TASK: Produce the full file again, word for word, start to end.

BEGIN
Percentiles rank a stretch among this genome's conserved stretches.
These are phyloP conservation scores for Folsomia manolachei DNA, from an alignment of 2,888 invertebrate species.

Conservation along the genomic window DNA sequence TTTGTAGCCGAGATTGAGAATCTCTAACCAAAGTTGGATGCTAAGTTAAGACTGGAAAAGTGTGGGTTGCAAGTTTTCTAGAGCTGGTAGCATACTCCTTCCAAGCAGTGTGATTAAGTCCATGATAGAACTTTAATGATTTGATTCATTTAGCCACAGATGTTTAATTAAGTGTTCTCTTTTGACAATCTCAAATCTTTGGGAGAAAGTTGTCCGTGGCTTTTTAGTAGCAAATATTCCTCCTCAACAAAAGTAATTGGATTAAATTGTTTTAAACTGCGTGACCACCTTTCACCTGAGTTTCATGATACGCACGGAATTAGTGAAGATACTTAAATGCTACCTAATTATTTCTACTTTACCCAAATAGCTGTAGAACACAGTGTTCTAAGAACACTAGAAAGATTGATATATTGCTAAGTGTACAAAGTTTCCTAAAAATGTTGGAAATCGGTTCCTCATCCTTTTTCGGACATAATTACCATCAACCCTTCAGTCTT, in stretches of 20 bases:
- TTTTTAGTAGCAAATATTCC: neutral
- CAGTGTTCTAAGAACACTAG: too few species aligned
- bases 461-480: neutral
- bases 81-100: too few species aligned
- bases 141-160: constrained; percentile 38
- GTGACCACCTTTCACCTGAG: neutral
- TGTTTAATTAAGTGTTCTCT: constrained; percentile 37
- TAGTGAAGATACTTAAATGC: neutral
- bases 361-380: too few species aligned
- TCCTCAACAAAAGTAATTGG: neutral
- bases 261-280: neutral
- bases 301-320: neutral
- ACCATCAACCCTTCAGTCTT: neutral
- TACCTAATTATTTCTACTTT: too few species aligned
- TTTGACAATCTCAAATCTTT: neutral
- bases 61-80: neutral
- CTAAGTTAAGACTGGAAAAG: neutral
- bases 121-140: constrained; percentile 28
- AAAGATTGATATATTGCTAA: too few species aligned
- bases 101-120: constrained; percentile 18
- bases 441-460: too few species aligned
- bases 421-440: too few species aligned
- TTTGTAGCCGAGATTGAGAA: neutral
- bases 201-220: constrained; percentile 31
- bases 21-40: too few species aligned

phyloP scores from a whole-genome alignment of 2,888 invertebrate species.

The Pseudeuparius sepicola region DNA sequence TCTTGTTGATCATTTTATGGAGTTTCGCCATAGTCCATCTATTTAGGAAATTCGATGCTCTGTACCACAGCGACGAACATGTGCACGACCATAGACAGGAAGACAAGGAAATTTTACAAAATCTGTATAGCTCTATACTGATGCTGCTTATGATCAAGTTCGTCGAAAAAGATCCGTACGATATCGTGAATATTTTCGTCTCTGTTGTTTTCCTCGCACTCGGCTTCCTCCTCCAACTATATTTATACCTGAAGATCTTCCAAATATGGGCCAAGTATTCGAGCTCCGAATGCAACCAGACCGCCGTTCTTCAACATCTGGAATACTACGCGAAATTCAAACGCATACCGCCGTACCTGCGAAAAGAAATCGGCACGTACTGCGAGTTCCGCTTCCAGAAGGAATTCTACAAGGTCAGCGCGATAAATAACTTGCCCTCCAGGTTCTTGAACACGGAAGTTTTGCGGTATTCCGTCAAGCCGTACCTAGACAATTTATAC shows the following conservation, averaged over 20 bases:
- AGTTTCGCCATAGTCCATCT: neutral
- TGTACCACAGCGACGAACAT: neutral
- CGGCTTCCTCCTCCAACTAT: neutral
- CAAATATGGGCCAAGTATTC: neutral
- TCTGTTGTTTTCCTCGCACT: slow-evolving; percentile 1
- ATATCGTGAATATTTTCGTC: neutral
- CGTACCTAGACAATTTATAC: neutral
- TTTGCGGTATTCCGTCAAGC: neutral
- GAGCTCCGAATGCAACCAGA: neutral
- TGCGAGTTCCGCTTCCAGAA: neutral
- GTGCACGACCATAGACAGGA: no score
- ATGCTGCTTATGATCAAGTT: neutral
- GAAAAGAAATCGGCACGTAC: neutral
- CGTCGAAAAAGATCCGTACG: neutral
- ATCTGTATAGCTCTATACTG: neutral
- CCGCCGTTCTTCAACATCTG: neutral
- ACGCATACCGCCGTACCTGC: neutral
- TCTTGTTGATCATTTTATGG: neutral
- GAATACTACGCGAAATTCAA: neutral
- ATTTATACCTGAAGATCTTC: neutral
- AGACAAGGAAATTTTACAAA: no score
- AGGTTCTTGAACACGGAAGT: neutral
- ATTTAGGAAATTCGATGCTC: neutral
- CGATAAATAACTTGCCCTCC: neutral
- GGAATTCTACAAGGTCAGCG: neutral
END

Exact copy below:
Percentiles rank a stretch among this genome's conserved stretches.
These are phyloP conservation scores for Folsomia manolachei DNA, from an alignment of 2,888 invertebrate species.

Conservation along the genomic window DNA sequence TTTGTAGCCGAGATTGAGAATCTCTAACCAAAGTTGGATGCTAAGTTAAGACTGGAAAAGTGTGGGTTGCAAGTTTTCTAGAGCTGGTAGCATACTCCTTCCAAGCAGTGTGATTAAGTCCATGATAGAACTTTAATGATTTGATTCATTTAGCCACAGATGTTTAATTAAGTGTTCTCTTTTGACAATCTCAAATCTTTGGGAGAAAGTTGTCCGTGGCTTTTTAGTAGCAAATATTCCTCCTCAACAAAAGTAATTGGATTAAATTGTTTTAAACTGCGTGACCACCTTTCACCTGAGTTTCATGATACGCACGGAATTAGTGAAGATACTTAAATGCTACCTAATTATTTCTACTTTACCCAAATAGCTGTAGAACACAGTGTTCTAAGAACACTAGAAAGATTGATATATTGCTAAGTGTACAAAGTTTCCTAAAAATGTTGGAAATCGGTTCCTCATCCTTTTTCGGACATAATTACCATCAACCCTTCAGTCTT, in stretches of 20 bases:
- TTTTTAGTAGCAAATATTCC: neutral
- CAGTGTTCTAAGAACACTAG: too few species aligned
- bases 461-480: neutral
- bases 81-100: too few species aligned
- bases 141-160: constrained; percentile 38
- GTGACCACCTTTCACCTGAG: neutral
- TGTTTAATTAAGTGTTCTCT: constrained; percentile 37
- TAGTGAAGATACTTAAATGC: neutral
- bases 361-380: too few species aligned
- TCCTCAACAAAAGTAATTGG: neutral
- bases 261-280: neutral
- bases 301-320: neutral
- ACCATCAACCCTTCAGTCTT: neutral
- TACCTAATTATTTCTACTTT: too few species aligned
- TTTGACAATCTCAAATCTTT: neutral
- bases 61-80: neutral
- CTAAGTTAAGACTGGAAAAG: neutral
- bases 121-140: constrained; percentile 28
- AAAGATTGATATATTGCTAA: too few species aligned
- bases 101-120: constrained; percentile 18
- bases 441-460: too few species aligned
- bases 421-440: too few species aligned
- TTTGTAGCCGAGATTGAGAA: neutral
- bases 201-220: constrained; percentile 31
- bases 21-40: too few species aligned

phyloP scores from a whole-genome alignment of 2,888 invertebrate species.

The Pseudeuparius sepicola region DNA sequence TCTTGTTGATCATTTTATGGAGTTTCGCCATAGTCCATCTATTTAGGAAATTCGATGCTCTGTACCACAGCGACGAACATGTGCACGACCATAGACAGGAAGACAAGGAAATTTTACAAAATCTGTATAGCTCTATACTGATGCTGCTTATGATCAAGTTCGTCGAAAAAGATCCGTACGATATCGTGAATATTTTCGTCTCTGTTGTTTTCCTCGCACTCGGCTTCCTCCTCCAACTATATTTATACCTGAAGATCTTCCAAATATGGGCCAAGTATTCGAGCTCCGAATGCAACCAGACCGCCGTTCTTCAACATCTGGAATACTACGCGAAATTCAAACGCATACCGCCGTACCTGCGAAAAGAAATCGGCACGTACTGCGAGTTCCGCTTCCAGAAGGAATTCTACAAGGTCAGCGCGATAAATAACTTGCCCTCCAGGTTCTTGAACACGGAAGTTTTGCGGTATTCCGTCAAGCCGTACCTAGACAATTTATAC shows the following conservation, averaged over 20 bases:
- AGTTTCGCCATAGTCCATCT: neutral
- TGTACCACAGCGACGAACAT: neutral
- CGGCTTCCTCCTCCAACTAT: neutral
- CAAATATGGGCCAAGTATTC: neutral
- TCTGTTGTTTTCCTCGCACT: slow-evolving; percentile 1
- ATATCGTGAATATTTTCGTC: neutral
- CGTACCTAGACAATTTATAC: neutral
- TTTGCGGTATTCCGTCAAGC: neutral
- GAGCTCCGAATGCAACCAGA: neutral
- TGCGAGTTCCGCTTCCAGAA: neutral
- GTGCACGACCATAGACAGGA: no score
- ATGCTGCTTATGATCAAGTT: neutral
- GAAAAGAAATCGGCACGTAC: neutral
- CGTCGAAAAAGATCCGTACG: neutral
- ATCTGTATAGCTCTATACTG: neutral
- CCGCCGTTCTTCAACATCTG: neutral
- ACGCATACCGCCGTACCTGC: neutral
- TCTTGTTGATCATTTTATGG: neutral
- GAATACTACGCGAAATTCAA: neutral
- ATTTATACCTGAAGATCTTC: neutral
- AGACAAGGAAATTTTACAAA: no score
- AGGTTCTTGAACACGGAAGT: neutral
- ATTTAGGAAATTCGATGCTC: neutral
- CGATAAATAACTTGCCCTCC: neutral
- GGAATTCTACAAGGTCAGCG: neutral